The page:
Atheism is a group of unorganized (predominately) people who share one core concept and have multiple ways of expressing it.
There are several ways of expressing this, Buddhism, Confucianism, PEaRL, as you suggested.
You can also believe that aliens descended down and created humanity.

My point mentioning this was to get theists to understand there are more than just one group of atheists, chiefly what are labeled as the "New" (though some of them are getting a little wrinkled around the edges.) Atheists.


The point I'm trying to make here, is that there's room for open discourse between atheists and theists, without the one calling the other heathens and the other calling the one idiots.

Many atheists blame failings in science and scientific education in the United States on the religious.
They do have some point, but it's much more complicated than that. You have politics, the ability to communicate, pop media.
I am, as shown in my profile, an atheist.
To me it is not a matter of pride, simply a fact, who I am. As I stated, I like to believe I am more of a moderate, agnostic atheist.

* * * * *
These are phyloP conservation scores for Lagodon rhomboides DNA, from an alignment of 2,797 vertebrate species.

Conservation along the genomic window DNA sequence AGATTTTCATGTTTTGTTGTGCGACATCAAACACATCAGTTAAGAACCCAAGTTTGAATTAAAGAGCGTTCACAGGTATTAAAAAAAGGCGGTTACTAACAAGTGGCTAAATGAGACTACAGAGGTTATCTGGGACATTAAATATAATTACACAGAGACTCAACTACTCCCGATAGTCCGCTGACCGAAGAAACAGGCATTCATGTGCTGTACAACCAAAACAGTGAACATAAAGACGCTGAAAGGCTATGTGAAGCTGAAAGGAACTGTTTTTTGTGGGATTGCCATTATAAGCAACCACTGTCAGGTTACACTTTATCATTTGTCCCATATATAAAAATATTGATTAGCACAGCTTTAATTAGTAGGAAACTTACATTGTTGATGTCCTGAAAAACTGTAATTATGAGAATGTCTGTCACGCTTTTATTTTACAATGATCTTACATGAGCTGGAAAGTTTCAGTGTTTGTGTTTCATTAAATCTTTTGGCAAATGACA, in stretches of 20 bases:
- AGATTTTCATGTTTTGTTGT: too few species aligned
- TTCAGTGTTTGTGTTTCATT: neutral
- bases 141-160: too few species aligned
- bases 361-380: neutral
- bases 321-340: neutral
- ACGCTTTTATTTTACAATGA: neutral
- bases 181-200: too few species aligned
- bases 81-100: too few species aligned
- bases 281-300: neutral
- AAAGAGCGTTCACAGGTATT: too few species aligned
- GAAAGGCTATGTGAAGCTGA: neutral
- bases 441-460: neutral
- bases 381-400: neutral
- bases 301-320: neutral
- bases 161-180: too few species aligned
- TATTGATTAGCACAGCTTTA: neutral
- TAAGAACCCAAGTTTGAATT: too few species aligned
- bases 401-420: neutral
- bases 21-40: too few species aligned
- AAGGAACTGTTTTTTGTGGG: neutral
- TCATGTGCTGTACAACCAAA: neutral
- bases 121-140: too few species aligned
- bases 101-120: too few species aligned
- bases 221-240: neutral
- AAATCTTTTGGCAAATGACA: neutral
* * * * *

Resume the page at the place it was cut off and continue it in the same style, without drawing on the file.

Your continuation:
This either or, us or them mentality is doing neither side any favors. There is, or could be common ground to work on.
And, in the States where the majority are religious, and where many hope to improve the scientific understanding in the States, such efforts may be important.



posted on Nov, 13 2010 @ 05:15 PM
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However, for me, atheism is not really important.



I am, as shown in my profile, an atheist.


Care to explain why at your starting post, you claim that Atheism is not really Important for you, and to your other reply you claim you are an atheist??.
It seems to me that there is some sort of contradiction. It´s just like you saying Christianity is not important to me but i am Christian.

But if i have misunderstood you, then please forgive me.